Moreover, in case you think that sucks, look up ‘succhiare’ and ‘succhiellare’, which I -no worries- wont discuss here.

 
Comment by jim
2019-07-31 09:21:24

NOT toot your own horn.

 
Comment by Scott Glen Young
2019-07-31 13:13:26

“Rose Thorn” is an interesting juxtaposition to one of the epithets of the Virgin Mary as “A Rose without Thorns”.

 
Comment by Martin
2019-07-31 15:06:08

کیر (kir) is still a (vulgar) word for that part in Persian.

 
Comment by F. Tutor
2019-08-01 02:52:12

To complete the story, I had planned to come up with a few more terms for the female part(s).

However, there was no clear picture or any kind of pattern, apart from a few ‘standards’, several terms in Russian of different vulgarity, affectionate terms for cats (one of the Russian ones was ки́ска and referred to as ‘euphemistic’), then, a –for whatever reason– ‘vulgar character’ 屄 in Mandarin, کس‎ (kos), and in Ancient Greek κύσθος, which they ‘translated’ in the ‘Liddell, Scott, Jones‘ (LSJ) dictionary as ‘pudenda muliebria‘ and –equally obscure– also a ‘marine substance used in dyeing’ –Why, then the world’s mine oyster?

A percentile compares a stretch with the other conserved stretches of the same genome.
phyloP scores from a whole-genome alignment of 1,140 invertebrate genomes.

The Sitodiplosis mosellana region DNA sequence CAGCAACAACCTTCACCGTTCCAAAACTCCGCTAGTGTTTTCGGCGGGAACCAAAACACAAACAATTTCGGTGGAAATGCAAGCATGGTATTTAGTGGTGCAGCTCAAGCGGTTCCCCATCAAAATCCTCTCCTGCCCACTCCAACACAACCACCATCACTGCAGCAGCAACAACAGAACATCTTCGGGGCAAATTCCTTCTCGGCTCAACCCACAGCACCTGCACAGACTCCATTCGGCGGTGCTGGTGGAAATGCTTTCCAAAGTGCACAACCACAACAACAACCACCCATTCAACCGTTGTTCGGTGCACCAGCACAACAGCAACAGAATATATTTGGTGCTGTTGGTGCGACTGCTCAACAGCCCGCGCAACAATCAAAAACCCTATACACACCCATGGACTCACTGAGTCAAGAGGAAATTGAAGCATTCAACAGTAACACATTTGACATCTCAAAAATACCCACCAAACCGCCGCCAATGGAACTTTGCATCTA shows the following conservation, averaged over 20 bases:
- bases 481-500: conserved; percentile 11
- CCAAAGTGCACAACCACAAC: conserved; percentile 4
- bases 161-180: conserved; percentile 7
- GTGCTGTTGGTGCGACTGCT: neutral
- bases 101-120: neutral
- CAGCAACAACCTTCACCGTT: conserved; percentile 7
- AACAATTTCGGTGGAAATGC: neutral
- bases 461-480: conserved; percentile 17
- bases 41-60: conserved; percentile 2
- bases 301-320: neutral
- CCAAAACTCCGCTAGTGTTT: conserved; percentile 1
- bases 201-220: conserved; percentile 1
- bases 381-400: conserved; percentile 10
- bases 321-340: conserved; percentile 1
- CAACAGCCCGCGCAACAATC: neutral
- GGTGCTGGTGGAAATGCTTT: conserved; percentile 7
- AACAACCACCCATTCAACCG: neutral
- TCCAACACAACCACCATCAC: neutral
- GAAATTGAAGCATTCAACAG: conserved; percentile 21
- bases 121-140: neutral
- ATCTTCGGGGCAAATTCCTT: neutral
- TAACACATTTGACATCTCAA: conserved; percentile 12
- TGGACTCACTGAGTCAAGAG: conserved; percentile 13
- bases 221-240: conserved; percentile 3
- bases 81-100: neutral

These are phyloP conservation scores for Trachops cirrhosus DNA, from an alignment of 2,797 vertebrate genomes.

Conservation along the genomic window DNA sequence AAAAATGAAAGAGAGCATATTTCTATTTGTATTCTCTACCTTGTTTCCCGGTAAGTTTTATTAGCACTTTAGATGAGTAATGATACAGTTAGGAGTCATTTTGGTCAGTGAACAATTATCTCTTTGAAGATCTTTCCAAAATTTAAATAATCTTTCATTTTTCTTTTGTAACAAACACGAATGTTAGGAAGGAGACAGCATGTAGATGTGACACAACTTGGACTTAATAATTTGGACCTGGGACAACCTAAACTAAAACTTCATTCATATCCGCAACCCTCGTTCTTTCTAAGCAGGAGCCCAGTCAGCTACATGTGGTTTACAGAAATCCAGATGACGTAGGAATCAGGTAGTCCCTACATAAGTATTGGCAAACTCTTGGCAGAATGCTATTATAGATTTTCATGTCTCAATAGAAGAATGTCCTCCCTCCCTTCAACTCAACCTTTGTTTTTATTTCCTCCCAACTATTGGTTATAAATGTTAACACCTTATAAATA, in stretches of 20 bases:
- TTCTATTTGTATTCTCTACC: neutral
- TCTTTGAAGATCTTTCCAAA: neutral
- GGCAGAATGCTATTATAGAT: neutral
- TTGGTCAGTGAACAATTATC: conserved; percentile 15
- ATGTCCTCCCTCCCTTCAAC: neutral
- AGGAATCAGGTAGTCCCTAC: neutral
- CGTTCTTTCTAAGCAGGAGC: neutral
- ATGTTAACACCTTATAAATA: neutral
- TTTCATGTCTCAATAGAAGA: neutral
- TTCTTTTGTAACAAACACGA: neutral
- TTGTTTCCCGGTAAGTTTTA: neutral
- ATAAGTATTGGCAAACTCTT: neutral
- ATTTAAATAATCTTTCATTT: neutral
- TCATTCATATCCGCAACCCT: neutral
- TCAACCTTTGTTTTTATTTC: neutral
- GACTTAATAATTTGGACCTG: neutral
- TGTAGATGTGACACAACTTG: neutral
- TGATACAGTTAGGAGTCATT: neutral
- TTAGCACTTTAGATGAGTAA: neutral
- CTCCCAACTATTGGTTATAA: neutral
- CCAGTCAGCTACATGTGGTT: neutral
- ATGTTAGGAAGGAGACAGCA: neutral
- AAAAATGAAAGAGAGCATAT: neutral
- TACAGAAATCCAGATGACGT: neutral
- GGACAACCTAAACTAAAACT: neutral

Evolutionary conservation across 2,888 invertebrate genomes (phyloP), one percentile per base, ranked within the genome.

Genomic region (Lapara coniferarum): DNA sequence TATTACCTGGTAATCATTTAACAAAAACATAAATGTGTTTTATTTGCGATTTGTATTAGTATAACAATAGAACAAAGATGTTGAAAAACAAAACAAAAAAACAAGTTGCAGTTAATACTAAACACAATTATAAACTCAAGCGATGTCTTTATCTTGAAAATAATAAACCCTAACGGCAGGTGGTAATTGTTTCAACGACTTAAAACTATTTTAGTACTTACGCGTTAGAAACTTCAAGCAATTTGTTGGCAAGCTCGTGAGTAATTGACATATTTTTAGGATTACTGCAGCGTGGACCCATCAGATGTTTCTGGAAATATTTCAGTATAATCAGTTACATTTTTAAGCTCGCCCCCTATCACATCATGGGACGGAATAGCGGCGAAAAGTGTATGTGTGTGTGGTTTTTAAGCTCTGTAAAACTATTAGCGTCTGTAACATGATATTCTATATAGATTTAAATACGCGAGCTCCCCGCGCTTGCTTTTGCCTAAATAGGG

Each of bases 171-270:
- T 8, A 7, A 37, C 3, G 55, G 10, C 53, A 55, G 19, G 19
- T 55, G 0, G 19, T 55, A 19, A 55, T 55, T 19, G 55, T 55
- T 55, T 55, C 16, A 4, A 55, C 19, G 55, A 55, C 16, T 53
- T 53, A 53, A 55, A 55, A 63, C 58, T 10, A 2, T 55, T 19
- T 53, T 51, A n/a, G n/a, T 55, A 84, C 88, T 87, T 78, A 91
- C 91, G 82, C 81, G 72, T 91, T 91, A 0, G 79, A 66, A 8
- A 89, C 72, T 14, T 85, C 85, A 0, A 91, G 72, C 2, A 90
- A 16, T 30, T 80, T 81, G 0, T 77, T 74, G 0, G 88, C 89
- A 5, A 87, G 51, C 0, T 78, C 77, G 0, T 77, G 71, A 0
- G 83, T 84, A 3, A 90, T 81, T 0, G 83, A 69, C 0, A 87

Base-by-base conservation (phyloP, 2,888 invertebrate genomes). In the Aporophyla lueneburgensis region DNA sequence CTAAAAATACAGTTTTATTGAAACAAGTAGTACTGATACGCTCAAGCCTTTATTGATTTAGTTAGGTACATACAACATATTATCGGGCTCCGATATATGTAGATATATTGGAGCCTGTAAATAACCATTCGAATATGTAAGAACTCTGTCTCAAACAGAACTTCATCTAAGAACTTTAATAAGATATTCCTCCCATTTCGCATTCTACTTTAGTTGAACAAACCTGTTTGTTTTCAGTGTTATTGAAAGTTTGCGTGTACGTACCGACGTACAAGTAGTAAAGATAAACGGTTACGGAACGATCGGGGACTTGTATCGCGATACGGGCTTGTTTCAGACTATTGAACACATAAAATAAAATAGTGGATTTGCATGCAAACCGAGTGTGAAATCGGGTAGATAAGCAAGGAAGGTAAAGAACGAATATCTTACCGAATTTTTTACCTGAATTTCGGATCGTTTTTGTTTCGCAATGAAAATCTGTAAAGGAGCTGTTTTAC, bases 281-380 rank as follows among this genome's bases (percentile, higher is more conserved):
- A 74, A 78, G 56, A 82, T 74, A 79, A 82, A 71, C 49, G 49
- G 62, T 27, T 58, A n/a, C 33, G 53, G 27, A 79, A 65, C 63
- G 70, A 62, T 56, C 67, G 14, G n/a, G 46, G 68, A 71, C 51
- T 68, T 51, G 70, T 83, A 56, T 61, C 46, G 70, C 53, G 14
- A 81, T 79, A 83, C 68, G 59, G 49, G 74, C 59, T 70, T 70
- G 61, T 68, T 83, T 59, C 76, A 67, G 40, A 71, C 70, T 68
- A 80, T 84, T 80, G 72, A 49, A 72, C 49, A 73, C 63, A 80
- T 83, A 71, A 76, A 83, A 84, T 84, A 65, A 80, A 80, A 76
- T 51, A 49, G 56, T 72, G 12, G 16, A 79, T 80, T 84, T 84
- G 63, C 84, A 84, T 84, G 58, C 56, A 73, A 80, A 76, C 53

A friend of mine from Kenia told me that Japan had sent Mr. Yamamoto as their new ambassador, and about the great success as ‘yama’ would mean ‘huge’ and ‘moto’ would be an extremely vulgar expresion for ‘cunt’ in Swahili. However, he does not speak any and was born and raised in Europe. If not totally made up, therefore, maybe something similar to ‘poon’, ‘punani’ and ‘punaany’. Hard wood for poon, so to speak :eek:

 
Comment by Karen
2019-08-01 12:21:59

If I may offer a correction: you appear to be using “vagina” and “vulva” interchangeably. The vagina is one part of the vulva, but the vulva has other parts which are at least as important to women as the vagina is to men. So is the poem about her vagina or her vulva?

 
Comment by F. Tutor
2019-08-02 00:23:28